I actually liked the Amstrad, so much so I bought one myself back in the day, to make my own games for it, there were many great games on it, I loved playing Ghosts & Goblins, Ikari Warriors and Bomb Jack, The Amstrad had a great palette, but I felt it was let down by the huge amount of memory allocated to the screen, it was basically 16K for the full screen, whereas the Spectrum was 6.75K and the C64 was 8K, but that had lots of hardware for scrolling and it could have a character map display to save the processor a lot of hard work. but because it was 16K it was also one of it's strengths because you could have any pixel any of the 16 colours ( or more with interrupts ) thankfully you could also resize the display, and reduce it down to to less than it's usual 320x200 pixel display so you could save some CPU time, by having a smaller screen.
What did your colleagues in the industry think of the CPC?
Joffa didn't like it, because it was so slow compared to the Spectrum, I guess most of the other guys at Special FX didn't really see it as anything special as it wasn't even allocated an artist, or a programmer for that matter, I was only given Amstrad games because I asked if we were going to do them, unfortunately, I suppose they just saw it as extra sales for not much outlay, I just had to quickly as possible port the Spectrum version to the CPC, pretty much without the help of an artist, so it didn't really get the love and care it deserved. which is one of the reasons I've put doing a decent 16 colour CPC game, on my to do list.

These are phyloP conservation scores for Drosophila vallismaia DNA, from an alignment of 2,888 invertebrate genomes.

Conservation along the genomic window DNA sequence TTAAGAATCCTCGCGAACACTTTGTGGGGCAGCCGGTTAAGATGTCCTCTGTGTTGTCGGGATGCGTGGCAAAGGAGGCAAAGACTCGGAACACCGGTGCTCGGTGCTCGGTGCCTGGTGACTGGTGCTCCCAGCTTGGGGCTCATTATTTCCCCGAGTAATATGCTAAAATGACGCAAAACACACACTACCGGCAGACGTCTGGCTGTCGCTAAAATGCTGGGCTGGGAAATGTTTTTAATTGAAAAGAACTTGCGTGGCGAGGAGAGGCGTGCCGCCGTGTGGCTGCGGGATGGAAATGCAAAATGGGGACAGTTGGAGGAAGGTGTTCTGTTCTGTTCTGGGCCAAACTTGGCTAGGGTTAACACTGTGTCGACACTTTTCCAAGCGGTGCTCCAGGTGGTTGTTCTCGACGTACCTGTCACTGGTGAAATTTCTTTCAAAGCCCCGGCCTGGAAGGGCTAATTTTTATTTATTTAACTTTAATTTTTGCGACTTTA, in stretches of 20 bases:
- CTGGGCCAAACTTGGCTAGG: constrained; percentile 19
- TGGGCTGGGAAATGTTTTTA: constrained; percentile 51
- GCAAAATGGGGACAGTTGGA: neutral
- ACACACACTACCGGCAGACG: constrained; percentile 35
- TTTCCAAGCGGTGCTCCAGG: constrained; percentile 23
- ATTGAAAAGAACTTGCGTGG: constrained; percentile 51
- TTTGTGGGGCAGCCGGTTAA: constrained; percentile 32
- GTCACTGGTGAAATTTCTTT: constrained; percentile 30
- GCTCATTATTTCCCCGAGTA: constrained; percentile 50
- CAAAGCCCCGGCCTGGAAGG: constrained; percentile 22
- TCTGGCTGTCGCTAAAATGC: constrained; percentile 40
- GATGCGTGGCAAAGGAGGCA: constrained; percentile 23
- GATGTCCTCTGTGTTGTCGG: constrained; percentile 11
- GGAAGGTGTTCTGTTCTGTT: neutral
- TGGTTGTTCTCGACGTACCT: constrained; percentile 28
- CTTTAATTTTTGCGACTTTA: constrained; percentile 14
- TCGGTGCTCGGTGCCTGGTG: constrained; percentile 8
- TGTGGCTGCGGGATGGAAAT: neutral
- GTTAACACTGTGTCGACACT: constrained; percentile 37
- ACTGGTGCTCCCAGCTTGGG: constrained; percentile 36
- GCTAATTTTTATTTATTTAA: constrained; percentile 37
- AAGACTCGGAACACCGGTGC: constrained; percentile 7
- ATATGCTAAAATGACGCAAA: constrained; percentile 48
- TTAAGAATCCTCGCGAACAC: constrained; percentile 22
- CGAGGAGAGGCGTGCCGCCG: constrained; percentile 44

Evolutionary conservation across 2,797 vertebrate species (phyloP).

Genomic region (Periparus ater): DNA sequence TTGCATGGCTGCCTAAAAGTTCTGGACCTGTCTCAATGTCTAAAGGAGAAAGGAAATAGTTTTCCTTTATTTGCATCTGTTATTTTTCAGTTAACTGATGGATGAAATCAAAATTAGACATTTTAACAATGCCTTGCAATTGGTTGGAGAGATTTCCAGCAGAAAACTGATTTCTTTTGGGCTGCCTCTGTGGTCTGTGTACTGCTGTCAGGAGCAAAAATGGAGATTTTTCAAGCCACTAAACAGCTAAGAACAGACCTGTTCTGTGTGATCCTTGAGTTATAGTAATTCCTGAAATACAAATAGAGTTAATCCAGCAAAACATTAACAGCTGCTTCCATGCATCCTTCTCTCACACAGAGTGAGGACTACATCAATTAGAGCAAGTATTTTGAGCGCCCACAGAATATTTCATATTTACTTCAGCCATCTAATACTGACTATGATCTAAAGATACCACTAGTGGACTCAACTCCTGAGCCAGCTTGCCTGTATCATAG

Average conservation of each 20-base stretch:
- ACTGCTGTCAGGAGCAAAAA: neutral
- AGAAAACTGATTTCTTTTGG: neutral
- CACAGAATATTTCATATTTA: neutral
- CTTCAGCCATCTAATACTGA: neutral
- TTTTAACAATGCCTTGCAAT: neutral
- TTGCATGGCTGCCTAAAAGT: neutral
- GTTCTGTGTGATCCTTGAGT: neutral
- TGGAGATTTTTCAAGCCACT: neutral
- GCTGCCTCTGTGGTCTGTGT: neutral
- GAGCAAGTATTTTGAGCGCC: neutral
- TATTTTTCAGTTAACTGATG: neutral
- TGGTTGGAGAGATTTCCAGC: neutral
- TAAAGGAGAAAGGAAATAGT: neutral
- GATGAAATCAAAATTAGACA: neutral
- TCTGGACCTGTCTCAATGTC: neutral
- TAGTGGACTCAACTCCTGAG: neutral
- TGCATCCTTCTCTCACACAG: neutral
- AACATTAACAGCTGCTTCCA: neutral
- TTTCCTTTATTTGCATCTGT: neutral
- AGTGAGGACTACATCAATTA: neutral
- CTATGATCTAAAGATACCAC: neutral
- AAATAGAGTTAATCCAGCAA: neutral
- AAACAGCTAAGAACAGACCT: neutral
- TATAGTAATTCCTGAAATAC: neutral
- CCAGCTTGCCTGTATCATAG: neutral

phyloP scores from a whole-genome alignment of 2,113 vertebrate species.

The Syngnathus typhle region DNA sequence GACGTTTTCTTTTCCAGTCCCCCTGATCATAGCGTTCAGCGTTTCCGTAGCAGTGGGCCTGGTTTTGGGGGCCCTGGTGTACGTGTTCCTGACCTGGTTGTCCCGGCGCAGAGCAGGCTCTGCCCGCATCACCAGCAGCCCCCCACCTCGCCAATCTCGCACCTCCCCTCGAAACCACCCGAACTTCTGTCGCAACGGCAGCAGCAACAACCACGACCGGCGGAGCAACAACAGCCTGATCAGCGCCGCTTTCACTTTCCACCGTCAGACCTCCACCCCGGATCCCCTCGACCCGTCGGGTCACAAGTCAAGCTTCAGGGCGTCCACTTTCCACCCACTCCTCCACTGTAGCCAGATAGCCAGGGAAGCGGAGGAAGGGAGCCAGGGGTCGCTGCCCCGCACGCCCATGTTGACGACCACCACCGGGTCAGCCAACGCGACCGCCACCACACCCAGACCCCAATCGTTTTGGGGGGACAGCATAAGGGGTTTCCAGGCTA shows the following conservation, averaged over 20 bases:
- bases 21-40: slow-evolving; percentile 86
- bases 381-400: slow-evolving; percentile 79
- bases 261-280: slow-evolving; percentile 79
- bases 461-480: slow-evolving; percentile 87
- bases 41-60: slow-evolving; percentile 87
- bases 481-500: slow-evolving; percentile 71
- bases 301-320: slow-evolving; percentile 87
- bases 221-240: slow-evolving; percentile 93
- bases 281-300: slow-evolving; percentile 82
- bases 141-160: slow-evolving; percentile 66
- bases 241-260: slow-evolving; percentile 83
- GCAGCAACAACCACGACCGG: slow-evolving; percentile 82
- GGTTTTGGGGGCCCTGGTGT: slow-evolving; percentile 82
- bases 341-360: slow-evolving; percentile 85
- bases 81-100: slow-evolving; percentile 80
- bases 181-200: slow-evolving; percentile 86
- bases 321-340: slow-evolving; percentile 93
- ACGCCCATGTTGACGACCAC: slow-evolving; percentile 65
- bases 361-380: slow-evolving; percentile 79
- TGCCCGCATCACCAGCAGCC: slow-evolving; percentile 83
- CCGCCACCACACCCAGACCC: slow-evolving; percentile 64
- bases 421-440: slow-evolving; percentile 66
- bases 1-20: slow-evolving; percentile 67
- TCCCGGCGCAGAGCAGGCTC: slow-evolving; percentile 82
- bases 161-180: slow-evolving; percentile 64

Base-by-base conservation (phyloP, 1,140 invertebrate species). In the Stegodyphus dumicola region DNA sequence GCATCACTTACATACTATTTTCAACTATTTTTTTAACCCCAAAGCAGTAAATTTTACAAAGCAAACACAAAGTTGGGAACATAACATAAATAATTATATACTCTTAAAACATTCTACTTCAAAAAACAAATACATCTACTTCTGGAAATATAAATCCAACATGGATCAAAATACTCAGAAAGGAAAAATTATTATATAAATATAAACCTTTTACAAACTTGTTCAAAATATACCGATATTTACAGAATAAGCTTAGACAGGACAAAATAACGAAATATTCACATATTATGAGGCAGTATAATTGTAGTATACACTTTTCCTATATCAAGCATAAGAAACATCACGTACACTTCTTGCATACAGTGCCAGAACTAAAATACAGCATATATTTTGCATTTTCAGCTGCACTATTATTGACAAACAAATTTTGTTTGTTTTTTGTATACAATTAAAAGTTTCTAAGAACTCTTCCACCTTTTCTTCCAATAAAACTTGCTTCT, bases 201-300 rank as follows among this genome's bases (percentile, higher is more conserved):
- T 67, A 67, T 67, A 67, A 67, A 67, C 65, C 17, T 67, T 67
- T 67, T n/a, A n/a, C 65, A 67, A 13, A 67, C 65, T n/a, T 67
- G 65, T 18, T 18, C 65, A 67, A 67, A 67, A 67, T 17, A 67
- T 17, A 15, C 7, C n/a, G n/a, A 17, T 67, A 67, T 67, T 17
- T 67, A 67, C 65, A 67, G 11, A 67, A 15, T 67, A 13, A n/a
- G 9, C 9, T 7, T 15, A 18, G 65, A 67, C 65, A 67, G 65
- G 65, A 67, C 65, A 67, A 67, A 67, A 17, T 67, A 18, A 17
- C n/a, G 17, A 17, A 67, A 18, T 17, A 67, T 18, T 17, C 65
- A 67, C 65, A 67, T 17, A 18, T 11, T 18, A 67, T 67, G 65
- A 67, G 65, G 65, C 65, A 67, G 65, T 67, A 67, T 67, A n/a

How did your family feel about this early eighties obsession of yours?
My mum was very supportive of it, I started bringing the basic book home from school and reading through it, before I had even got a computer, and I guess she saw my thirst for knowledge of programming, and got me a ZX81, which then boosted my need to program further, as I could now make games and test them at home, rather than having to think them at home then wait until after school the next day to try them out lol
When contemplating your childhood and life now, what are your thoughts on being part and parcel of an industry that has now surpassed the music and movie industry?